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INCARCERATION IS ASSOCIATED WITH MULTIPLE HEALTH PROBLEMS Physical Health Problems Include Chronic Conditions Stress and Stigma May Be Crucial Links between Incarceration and Poor Health Supervision and the Fear of Revocation Are Additional Stressors Incarceration Can Literally Take Years Off of Peoples’ Lives Some Severe Mental Health Conditions May Be Caused by Incarceration Interruptions in Care Hurt People with History of Mental Health Conditions Wisconsin Terminates—Not Suspends—Benefits for People Who Are Incarcerated or Revoked

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WHEN A PARENT IS INCARCERATED, FAMILIES PAY A PRICE

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Incarceration Strains Family Bonds Kids’ Academic Performance Worsens . . . . . . And Behavior Problems Increase

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45 Kids’ Struggles with Mental Health and Substance Abuse May Increase with Multiple Parental Incarcerations 46 Family Financial Stability Suffers 46 Other Family Members Are Also Affected 46 How Many Children in Wisconsin Are Affected by Their Parents’ Incarceration for Violating Supervision Rules without Being Convicted of a New Crime? 46 EFFECTIVE RESPONSES ARE PART OF A REHABILITATION FRAMEWORK 48 Growing Evidence That Effective Responses Improve Supervision Outcomes 48 HOW TO IMPROVE CURRENT PRACTICE IN WISCONSIN 50 Recommendations 51 How to Take Action on Report Recommendations 52 REFERENCES 58 APPENDICES

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About This Report This report examines what happens to individual and family health under the current system in Wisconsin of incarcerating people who do not meet the rules of their supervision. It reviews evidence of how this takes place, describe its consequences, and recommends changes grounded in the lived experiences of focus group participants, the expertise of key practitioners that work daily with justice-involved individuals and families, and research in public health and criminology. The framework of Health Impact Assessment (HIA) is used in this report to guide the overall research process. As defined by the National Academy of Sciences, HIA is “a combination of procedures, methods, and tools that systematically judges the potential, and sometimes unintended, effects of a policy, plan or project on the health of a population and the distribution of those effects within the population. HIA identifies actions to manage those effects.” 1 The fundamental purpose of HIA is to inform decision-makers before they decide on a proposal and to involve stakeholders directly affected by a decision. (See Appendix B for more information on how different stakeholders participated in this report process.) The findings described in this report derive from a range of methods: • Review of research literature • Data gathering from the Wisconsin Department of Corrections • Phone and email communications with staff at the Wisconsin Department of Corrections • Facilitating 5 focus groups and 8 interviews (see Appendix C for more information on focus group and interview methods) Notes about Language This report strives to use the language of ‘response’ and ‘effective responses to non-compliance,’ instead of ‘sanctions’ and ‘graduated sanctions.’ This reflects changes suggested by experts who design what are known as ‘sanctions and rewards’ programs. Experts describe that the shift is more than semantic and gets at the heart of what shapes behavior: • A response to a violation does not need to be punitive to be effective, so use ‘response’ instead of ‘sanction.’ 2 • A different approach—rather than a more severe one—may positively shape behavior where a previous response failed, so use ‘effective responses to non-compliance’ instead of ‘graduated sanctions.’ 2 Separately, this report uses ‘justice-involved person’ instead of ‘offender’ or ‘convict’ to refer to a person who has spent time in jail or prison, unless it is a direct quote or citation for specific research. The intent is to avoid defining people permanently by past experiences. The Wisconsin Department of Corrections aims to successfully transition people off of supervision and into society, while simultaneously ensuring public safety. Although the Department is continuously improving toward that end, too many people still experience extensive challenges, resulting in what this report’s title refers to as ‘excessive revocations’, which can have compounding health effects beyond incarceration itself.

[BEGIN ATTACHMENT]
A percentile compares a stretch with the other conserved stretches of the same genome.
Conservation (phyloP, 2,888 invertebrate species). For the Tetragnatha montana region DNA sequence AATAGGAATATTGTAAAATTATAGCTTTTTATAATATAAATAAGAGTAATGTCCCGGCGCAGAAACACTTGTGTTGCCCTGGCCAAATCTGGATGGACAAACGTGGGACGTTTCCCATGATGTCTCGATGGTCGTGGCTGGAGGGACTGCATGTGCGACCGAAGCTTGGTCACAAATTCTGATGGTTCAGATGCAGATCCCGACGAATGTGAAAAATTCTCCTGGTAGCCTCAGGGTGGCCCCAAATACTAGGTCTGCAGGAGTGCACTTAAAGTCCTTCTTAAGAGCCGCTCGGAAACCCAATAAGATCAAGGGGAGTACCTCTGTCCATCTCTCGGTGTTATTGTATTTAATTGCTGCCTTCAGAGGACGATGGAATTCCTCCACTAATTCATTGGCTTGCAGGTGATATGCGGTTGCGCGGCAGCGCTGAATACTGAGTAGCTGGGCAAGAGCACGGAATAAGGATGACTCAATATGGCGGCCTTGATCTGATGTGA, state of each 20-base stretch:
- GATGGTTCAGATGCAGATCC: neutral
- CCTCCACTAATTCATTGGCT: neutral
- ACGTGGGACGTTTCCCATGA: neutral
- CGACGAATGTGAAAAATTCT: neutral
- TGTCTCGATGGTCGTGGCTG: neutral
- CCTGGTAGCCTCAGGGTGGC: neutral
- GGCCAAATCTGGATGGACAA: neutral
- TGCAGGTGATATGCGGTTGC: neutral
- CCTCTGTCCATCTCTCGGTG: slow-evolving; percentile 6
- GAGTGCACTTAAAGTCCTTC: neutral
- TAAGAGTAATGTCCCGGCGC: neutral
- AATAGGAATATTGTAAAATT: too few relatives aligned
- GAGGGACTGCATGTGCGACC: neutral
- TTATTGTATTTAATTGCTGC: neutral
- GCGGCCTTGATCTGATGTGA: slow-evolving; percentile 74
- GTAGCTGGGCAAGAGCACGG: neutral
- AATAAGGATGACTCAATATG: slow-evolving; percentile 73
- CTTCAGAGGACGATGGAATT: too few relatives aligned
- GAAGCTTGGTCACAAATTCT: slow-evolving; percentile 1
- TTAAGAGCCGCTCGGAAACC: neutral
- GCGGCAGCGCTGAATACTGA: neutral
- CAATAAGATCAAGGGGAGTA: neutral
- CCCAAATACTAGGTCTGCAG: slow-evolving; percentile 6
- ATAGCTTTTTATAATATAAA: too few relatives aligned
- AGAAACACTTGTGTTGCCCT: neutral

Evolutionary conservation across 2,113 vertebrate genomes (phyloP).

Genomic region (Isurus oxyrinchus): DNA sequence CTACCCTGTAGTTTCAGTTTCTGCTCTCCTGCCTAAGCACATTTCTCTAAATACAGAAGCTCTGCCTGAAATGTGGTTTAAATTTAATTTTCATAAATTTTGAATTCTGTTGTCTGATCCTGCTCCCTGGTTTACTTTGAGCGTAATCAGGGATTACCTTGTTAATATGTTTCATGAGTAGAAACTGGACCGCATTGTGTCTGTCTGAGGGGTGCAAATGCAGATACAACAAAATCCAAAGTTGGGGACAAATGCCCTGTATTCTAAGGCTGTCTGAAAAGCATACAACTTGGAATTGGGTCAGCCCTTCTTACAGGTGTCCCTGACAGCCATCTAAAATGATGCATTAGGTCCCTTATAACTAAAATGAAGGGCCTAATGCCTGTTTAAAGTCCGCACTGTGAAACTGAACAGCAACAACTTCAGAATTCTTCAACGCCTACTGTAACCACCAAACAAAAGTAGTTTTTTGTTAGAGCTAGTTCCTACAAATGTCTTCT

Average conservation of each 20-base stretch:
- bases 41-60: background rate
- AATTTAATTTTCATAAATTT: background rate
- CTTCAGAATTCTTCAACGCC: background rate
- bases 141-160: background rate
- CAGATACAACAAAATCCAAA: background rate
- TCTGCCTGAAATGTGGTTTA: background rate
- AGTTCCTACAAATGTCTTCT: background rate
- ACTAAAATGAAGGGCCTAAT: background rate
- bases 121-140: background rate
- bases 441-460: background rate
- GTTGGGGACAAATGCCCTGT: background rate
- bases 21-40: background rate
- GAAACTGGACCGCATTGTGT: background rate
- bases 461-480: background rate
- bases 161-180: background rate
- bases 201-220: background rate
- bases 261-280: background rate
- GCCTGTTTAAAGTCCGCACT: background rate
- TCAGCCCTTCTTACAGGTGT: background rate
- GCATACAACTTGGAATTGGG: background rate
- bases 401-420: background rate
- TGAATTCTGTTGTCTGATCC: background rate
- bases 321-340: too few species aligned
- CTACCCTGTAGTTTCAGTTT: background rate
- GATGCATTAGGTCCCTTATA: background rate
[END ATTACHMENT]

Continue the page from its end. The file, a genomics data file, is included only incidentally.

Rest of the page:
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From Mass Incarceration to Mass Supervision and Back to Mass Incarceration We are living in fear at all times. All it takes is an allegation for us. And the reality of that—all it takes is an allegation for everything to be snatched out from under your feet, all your success and everything . . . To lock me up for one day . . . it would ruin our lives. – Madison focus group participant Supervision—including parole and probation—has become incorrectly viewed as an method to help reduce the numbers of people incarcerated, particularly in light of the many costs of incarceration and overburdened corrections systems. Some experts refer to this as “mass incarceration” giving way to “mass probation” and “mass parole.” 3 This is reflected in the vast numbers of people currently on supervision: about 2/3 of people under the supervision of correctional systems nationwide and in Wisconsin were on probation or parole (including extended supervision in Wisconsin) in 2014. 4 ,